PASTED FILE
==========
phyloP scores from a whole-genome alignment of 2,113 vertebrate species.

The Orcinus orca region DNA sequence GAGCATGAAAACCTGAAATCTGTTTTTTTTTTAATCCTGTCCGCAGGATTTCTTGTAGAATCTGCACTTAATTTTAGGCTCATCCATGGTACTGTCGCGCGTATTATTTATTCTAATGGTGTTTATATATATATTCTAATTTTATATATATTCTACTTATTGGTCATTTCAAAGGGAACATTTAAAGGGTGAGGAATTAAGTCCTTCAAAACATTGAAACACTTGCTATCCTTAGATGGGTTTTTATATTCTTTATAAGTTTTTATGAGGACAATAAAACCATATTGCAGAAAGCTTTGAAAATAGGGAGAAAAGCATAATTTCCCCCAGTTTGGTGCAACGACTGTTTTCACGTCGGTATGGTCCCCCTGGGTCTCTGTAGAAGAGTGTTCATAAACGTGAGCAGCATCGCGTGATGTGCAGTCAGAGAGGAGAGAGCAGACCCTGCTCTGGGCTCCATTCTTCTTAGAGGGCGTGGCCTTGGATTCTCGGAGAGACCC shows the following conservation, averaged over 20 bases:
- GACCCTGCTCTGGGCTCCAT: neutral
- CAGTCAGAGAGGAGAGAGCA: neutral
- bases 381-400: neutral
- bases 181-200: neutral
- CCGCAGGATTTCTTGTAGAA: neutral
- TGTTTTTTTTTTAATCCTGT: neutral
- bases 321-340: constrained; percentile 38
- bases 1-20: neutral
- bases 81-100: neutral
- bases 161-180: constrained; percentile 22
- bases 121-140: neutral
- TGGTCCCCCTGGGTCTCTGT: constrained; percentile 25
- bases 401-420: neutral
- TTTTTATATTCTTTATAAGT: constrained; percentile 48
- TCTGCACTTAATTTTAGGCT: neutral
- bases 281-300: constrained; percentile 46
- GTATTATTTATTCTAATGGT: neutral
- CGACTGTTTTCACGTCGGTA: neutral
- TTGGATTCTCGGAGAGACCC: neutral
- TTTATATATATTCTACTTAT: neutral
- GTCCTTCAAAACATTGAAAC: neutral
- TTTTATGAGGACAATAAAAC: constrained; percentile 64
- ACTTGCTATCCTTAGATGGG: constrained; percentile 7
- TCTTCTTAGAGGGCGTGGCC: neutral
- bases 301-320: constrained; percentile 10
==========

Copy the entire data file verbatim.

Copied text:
phyloP scores from a whole-genome alignment of 2,113 vertebrate species.

The Orcinus orca region DNA sequence GAGCATGAAAACCTGAAATCTGTTTTTTTTTTAATCCTGTCCGCAGGATTTCTTGTAGAATCTGCACTTAATTTTAGGCTCATCCATGGTACTGTCGCGCGTATTATTTATTCTAATGGTGTTTATATATATATTCTAATTTTATATATATTCTACTTATTGGTCATTTCAAAGGGAACATTTAAAGGGTGAGGAATTAAGTCCTTCAAAACATTGAAACACTTGCTATCCTTAGATGGGTTTTTATATTCTTTATAAGTTTTTATGAGGACAATAAAACCATATTGCAGAAAGCTTTGAAAATAGGGAGAAAAGCATAATTTCCCCCAGTTTGGTGCAACGACTGTTTTCACGTCGGTATGGTCCCCCTGGGTCTCTGTAGAAGAGTGTTCATAAACGTGAGCAGCATCGCGTGATGTGCAGTCAGAGAGGAGAGAGCAGACCCTGCTCTGGGCTCCATTCTTCTTAGAGGGCGTGGCCTTGGATTCTCGGAGAGACCC shows the following conservation, averaged over 20 bases:
- GACCCTGCTCTGGGCTCCAT: neutral
- CAGTCAGAGAGGAGAGAGCA: neutral
- bases 381-400: neutral
- bases 181-200: neutral
- CCGCAGGATTTCTTGTAGAA: neutral
- TGTTTTTTTTTTAATCCTGT: neutral
- bases 321-340: constrained; percentile 38
- bases 1-20: neutral
- bases 81-100: neutral
- bases 161-180: constrained; percentile 22
- bases 121-140: neutral
- TGGTCCCCCTGGGTCTCTGT: constrained; percentile 25
- bases 401-420: neutral
- TTTTTATATTCTTTATAAGT: constrained; percentile 48
- TCTGCACTTAATTTTAGGCT: neutral
- bases 281-300: constrained; percentile 46
- GTATTATTTATTCTAATGGT: neutral
- CGACTGTTTTCACGTCGGTA: neutral
- TTGGATTCTCGGAGAGACCC: neutral
- TTTATATATATTCTACTTAT: neutral
- GTCCTTCAAAACATTGAAAC: neutral
- TTTTATGAGGACAATAAAAC: constrained; percentile 64
- ACTTGCTATCCTTAGATGGG: constrained; percentile 7
- TCTTCTTAGAGGGCGTGGCC: neutral
- bases 301-320: constrained; percentile 10